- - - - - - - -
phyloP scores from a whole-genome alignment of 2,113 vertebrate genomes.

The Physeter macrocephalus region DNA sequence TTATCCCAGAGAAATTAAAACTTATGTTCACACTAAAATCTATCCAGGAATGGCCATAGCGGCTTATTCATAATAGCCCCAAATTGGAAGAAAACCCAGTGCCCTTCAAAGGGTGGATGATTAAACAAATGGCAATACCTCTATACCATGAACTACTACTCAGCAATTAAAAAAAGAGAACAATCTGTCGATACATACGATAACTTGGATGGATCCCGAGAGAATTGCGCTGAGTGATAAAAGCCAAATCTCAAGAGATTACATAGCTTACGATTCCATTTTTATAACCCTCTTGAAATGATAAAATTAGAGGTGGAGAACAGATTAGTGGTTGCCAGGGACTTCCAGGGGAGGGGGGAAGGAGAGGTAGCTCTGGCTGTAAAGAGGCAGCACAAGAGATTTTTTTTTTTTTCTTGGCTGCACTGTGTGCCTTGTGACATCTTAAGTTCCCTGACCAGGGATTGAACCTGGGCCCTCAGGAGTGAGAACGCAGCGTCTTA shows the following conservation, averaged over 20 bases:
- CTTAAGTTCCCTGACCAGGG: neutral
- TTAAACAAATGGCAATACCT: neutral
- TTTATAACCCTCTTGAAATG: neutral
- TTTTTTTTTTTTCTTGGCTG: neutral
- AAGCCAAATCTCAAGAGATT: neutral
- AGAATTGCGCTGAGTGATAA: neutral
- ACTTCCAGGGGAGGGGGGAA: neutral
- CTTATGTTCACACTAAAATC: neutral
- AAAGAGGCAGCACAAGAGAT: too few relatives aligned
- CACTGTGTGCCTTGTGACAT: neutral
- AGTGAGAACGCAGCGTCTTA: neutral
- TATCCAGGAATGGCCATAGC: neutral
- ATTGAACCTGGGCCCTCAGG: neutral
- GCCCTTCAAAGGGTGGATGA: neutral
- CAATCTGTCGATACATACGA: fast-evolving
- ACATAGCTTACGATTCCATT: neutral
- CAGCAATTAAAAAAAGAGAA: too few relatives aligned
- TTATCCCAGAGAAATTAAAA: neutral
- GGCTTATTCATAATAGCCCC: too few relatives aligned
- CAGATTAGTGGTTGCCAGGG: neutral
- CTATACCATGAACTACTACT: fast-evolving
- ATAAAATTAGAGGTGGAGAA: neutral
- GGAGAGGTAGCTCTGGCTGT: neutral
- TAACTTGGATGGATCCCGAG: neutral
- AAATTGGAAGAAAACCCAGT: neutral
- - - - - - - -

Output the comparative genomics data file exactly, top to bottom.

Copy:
phyloP scores from a whole-genome alignment of 2,113 vertebrate genomes.

The Physeter macrocephalus region DNA sequence TTATCCCAGAGAAATTAAAACTTATGTTCACACTAAAATCTATCCAGGAATGGCCATAGCGGCTTATTCATAATAGCCCCAAATTGGAAGAAAACCCAGTGCCCTTCAAAGGGTGGATGATTAAACAAATGGCAATACCTCTATACCATGAACTACTACTCAGCAATTAAAAAAAGAGAACAATCTGTCGATACATACGATAACTTGGATGGATCCCGAGAGAATTGCGCTGAGTGATAAAAGCCAAATCTCAAGAGATTACATAGCTTACGATTCCATTTTTATAACCCTCTTGAAATGATAAAATTAGAGGTGGAGAACAGATTAGTGGTTGCCAGGGACTTCCAGGGGAGGGGGGAAGGAGAGGTAGCTCTGGCTGTAAAGAGGCAGCACAAGAGATTTTTTTTTTTTTCTTGGCTGCACTGTGTGCCTTGTGACATCTTAAGTTCCCTGACCAGGGATTGAACCTGGGCCCTCAGGAGTGAGAACGCAGCGTCTTA shows the following conservation, averaged over 20 bases:
- CTTAAGTTCCCTGACCAGGG: neutral
- TTAAACAAATGGCAATACCT: neutral
- TTTATAACCCTCTTGAAATG: neutral
- TTTTTTTTTTTTCTTGGCTG: neutral
- AAGCCAAATCTCAAGAGATT: neutral
- AGAATTGCGCTGAGTGATAA: neutral
- ACTTCCAGGGGAGGGGGGAA: neutral
- CTTATGTTCACACTAAAATC: neutral
- AAAGAGGCAGCACAAGAGAT: too few relatives aligned
- CACTGTGTGCCTTGTGACAT: neutral
- AGTGAGAACGCAGCGTCTTA: neutral
- TATCCAGGAATGGCCATAGC: neutral
- ATTGAACCTGGGCCCTCAGG: neutral
- GCCCTTCAAAGGGTGGATGA: neutral
- CAATCTGTCGATACATACGA: fast-evolving
- ACATAGCTTACGATTCCATT: neutral
- CAGCAATTAAAAAAAGAGAA: too few relatives aligned
- TTATCCCAGAGAAATTAAAA: neutral
- GGCTTATTCATAATAGCCCC: too few relatives aligned
- CAGATTAGTGGTTGCCAGGG: neutral
- CTATACCATGAACTACTACT: fast-evolving
- ATAAAATTAGAGGTGGAGAA: neutral
- GGAGAGGTAGCTCTGGCTGT: neutral
- TAACTTGGATGGATCCCGAG: neutral
- AAATTGGAAGAAAACCCAGT: neutral